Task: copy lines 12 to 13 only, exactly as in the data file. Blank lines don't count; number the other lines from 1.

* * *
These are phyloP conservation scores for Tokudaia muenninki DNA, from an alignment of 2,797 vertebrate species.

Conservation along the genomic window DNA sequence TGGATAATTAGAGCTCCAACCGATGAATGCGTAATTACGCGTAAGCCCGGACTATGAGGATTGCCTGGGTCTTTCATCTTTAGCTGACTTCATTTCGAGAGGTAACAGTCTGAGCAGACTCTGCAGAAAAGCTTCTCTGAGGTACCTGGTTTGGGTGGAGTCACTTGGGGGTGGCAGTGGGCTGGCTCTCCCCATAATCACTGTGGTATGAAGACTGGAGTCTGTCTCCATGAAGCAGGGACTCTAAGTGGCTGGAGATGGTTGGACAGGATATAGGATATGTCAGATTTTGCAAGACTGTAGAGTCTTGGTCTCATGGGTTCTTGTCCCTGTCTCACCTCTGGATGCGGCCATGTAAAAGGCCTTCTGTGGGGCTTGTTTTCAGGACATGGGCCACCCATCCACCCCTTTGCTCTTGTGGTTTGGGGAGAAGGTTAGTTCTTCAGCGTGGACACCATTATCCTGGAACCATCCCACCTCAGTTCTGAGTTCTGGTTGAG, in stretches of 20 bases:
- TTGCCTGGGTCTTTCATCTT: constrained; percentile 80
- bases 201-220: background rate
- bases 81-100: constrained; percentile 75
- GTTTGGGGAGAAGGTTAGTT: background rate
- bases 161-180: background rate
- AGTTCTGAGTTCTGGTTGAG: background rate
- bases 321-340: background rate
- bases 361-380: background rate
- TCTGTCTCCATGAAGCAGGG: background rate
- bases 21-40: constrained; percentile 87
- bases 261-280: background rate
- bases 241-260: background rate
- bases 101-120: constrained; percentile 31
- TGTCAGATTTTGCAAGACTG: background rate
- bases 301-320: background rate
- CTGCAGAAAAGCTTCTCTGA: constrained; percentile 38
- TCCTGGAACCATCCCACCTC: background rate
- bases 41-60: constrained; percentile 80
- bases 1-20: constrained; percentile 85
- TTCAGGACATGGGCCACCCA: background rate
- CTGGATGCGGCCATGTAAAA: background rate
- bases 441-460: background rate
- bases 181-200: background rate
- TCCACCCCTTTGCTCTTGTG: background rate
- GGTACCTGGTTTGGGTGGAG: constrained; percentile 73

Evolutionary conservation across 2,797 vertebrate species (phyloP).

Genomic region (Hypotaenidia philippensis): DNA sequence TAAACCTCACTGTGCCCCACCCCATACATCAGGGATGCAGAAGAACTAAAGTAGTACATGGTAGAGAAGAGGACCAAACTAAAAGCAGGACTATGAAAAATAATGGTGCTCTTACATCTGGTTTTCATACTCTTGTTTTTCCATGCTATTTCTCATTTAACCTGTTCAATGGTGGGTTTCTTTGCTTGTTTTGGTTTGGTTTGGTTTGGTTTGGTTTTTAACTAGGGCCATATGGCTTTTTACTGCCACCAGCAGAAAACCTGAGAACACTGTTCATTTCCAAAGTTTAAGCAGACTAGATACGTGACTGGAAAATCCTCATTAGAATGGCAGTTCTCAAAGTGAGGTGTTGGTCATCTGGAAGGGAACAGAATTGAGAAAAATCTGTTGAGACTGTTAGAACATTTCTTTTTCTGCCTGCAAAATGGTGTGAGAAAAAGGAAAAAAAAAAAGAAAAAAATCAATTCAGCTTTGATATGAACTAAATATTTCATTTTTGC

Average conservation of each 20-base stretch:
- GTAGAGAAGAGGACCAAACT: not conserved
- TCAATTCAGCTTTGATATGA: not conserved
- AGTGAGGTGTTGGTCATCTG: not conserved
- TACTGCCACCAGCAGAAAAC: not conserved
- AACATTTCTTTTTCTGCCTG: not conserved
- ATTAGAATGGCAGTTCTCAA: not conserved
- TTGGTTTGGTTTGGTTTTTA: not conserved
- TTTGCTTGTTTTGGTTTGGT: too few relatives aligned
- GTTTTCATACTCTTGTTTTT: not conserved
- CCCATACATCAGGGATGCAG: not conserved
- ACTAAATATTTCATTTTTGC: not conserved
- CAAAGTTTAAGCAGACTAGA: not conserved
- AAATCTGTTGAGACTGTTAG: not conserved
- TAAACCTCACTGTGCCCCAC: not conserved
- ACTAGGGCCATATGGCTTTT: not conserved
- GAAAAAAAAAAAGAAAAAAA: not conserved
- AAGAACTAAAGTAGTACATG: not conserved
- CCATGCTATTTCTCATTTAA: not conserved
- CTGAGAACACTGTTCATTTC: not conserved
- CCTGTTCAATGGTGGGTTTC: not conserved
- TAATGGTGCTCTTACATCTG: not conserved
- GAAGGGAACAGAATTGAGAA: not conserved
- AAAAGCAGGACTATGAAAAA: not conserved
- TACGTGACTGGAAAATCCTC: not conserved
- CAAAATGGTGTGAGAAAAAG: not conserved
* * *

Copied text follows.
- bases 21-40: constrained; percentile 87
- bases 261-280: background rate